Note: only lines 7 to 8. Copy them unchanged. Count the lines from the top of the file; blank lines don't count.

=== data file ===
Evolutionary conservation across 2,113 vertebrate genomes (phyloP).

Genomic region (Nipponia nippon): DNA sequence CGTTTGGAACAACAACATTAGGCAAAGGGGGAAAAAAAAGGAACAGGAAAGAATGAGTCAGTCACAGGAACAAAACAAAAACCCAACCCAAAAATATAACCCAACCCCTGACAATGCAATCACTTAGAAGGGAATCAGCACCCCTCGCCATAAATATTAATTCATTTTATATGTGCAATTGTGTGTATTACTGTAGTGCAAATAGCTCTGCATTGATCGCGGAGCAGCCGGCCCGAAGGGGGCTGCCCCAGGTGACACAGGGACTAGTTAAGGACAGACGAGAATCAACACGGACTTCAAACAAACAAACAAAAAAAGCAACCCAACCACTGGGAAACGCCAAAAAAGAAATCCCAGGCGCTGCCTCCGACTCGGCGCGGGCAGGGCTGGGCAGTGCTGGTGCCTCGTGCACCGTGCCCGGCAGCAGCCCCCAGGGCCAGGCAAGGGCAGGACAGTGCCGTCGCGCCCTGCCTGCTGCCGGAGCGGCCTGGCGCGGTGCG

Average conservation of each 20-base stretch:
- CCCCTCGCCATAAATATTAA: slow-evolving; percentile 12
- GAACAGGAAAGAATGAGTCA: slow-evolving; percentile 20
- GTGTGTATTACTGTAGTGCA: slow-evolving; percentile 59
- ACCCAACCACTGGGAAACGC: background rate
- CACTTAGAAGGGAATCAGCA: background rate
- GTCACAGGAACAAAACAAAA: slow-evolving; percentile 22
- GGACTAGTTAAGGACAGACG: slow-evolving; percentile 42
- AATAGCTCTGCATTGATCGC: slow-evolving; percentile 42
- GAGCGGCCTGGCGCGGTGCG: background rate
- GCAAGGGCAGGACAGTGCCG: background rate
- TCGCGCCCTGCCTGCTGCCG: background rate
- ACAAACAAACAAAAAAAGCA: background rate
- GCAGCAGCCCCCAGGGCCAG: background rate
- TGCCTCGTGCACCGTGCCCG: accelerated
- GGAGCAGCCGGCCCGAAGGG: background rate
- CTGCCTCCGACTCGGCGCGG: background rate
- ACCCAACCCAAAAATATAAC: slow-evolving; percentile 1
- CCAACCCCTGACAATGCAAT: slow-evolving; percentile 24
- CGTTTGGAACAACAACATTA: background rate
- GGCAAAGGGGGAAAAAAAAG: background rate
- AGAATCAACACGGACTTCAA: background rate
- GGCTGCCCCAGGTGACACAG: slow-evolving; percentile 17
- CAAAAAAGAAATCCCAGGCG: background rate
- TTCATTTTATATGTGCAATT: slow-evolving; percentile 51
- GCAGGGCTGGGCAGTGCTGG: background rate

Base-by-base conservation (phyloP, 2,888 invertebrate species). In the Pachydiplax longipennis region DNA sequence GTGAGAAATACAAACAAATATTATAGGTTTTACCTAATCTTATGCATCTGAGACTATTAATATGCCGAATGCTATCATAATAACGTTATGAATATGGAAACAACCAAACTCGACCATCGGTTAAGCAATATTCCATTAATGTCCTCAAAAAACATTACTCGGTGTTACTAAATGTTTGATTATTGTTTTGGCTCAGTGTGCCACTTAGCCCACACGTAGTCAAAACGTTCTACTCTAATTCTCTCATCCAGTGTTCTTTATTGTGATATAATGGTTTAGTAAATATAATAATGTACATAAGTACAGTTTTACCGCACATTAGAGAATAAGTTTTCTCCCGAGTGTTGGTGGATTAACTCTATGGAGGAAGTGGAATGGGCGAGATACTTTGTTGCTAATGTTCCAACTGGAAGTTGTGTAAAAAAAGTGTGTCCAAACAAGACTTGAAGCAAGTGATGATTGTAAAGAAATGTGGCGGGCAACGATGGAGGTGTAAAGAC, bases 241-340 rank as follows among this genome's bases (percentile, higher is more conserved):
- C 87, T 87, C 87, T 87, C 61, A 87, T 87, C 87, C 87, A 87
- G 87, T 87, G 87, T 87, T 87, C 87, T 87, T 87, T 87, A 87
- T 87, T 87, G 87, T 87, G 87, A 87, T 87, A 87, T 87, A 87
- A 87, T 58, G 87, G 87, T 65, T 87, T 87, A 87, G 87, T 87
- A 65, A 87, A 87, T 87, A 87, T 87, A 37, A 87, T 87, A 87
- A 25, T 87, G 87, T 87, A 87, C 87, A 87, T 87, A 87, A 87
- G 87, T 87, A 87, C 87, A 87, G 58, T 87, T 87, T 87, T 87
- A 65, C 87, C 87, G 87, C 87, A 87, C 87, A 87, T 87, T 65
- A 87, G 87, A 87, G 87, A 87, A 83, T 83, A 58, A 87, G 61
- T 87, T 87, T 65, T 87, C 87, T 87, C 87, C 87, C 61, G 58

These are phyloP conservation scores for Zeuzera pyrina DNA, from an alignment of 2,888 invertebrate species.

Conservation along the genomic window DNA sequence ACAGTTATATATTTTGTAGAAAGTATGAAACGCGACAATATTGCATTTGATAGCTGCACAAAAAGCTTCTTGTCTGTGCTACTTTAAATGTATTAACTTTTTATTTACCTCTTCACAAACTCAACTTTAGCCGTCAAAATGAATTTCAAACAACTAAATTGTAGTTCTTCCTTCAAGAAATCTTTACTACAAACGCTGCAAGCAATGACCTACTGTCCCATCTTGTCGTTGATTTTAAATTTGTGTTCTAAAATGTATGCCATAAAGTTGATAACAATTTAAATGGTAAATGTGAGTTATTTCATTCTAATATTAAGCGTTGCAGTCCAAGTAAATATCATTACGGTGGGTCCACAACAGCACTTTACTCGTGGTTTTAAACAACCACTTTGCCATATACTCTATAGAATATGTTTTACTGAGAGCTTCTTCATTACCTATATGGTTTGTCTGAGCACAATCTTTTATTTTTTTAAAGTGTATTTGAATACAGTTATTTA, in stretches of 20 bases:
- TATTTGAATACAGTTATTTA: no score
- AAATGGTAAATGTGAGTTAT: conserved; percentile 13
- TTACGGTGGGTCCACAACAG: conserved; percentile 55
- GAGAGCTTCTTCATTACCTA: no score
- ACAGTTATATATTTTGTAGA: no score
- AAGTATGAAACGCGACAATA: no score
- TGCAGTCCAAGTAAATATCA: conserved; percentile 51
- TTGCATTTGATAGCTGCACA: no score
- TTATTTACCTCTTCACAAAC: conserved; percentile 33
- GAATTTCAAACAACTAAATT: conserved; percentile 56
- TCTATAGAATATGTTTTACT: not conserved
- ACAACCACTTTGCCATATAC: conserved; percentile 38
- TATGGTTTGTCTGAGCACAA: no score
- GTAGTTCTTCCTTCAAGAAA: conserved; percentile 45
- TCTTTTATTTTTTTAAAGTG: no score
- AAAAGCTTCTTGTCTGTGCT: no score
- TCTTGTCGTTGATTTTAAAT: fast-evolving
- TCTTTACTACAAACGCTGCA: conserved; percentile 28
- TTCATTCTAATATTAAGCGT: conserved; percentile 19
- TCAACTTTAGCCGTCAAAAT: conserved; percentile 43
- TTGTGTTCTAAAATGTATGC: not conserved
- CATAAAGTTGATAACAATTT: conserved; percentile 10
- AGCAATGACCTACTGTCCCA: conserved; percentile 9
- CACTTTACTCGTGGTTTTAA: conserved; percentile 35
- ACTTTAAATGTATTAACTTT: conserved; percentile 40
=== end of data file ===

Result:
- ACCCAACCACTGGGAAACGC: background rate
- CACTTAGAAGGGAATCAGCA: background rate